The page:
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The magic of mustard

For mere seasoning or for the oil which lends a distinctive flavour to any kind of cuisine, mustard is a vital ingredient

THE MUSTARD seed finds mention in Sanskrit texts that date back to 1000 B.C. Not surprising when you consider the Himalayan origin of this herb.

Mustard leaves are a popular salad herb and mustard oil gives Bengali cuisine its distinctive taste. The oil is also the cooking medium of choice in southern Russia and the Caucasus. Freshly prepared yellow mustard seed paste, mixed with vinegar, wine, herbs and flour is a must-have dip and condiment for meat dishes and burgers and hot dogs.

About 100 gm of mustard leaves contain around 35 calories. The leaves are rich in iron, carotene and Vitamin C. Around 150 gm of leaves easily meet a day's requirement of Vitamin C, and much of the day's Vitamin A needs. The leaves also contain significant amounts of the Vitamin B, niacin, and calcium and potassium. Hundred grams of mustard seed contains nearly 25 gm of protein, 35 gm of fat, and 29 gm of carbohydrate. Mustard oil is rich in monounsaturated fatty acids. Its distinctive aroma comes from the minute quantities of isothiocyanates released during processing.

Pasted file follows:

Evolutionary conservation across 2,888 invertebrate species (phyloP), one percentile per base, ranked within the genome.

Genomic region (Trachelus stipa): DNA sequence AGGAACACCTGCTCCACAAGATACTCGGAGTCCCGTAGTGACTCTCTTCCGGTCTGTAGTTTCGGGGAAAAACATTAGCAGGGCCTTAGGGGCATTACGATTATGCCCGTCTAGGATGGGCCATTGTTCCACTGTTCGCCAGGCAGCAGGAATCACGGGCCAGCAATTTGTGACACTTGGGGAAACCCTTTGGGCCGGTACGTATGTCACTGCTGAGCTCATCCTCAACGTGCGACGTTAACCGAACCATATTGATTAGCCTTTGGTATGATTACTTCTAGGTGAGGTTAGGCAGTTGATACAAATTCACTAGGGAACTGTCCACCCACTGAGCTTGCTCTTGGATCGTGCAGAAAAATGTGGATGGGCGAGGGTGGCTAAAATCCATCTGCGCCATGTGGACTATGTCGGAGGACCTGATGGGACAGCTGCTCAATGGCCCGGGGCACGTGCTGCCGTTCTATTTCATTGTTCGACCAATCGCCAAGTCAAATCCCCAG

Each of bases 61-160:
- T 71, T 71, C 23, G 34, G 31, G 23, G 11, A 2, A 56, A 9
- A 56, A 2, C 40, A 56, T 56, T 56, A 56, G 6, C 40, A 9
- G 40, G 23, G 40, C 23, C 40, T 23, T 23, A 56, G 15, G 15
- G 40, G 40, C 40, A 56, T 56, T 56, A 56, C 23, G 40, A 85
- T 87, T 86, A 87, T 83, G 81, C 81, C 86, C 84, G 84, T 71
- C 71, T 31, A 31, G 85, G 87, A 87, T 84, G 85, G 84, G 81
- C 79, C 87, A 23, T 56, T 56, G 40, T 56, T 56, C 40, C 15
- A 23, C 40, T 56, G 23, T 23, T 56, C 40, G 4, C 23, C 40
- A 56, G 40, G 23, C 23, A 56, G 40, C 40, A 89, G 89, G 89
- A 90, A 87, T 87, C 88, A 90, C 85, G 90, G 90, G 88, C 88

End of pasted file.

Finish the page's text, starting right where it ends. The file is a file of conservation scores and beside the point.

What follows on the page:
Isothiocyanates, if present in large amounts, can cause goitre — enlargement of the thyroid gland in the neck. The recorded medicinal use of mustard goes as far back as Hippocrates.

Mustard seeds and leaves are full of enzymes and proteins that have a counterirritant effect similar to that of commonly used pain balms. This effect made mustard plaster a priceless painkiller in arthritis, sprains and bruises, and lumbago. The antiseptic principles in the plaster made it invaluable for wounds and skin ulcers. East African tribes smoke the leaves for their hallucinogenic effects. The Javanese use the leaf paste to treat syphilis, and the Chinese drink the leaf soup for a variety of bladder conditions.


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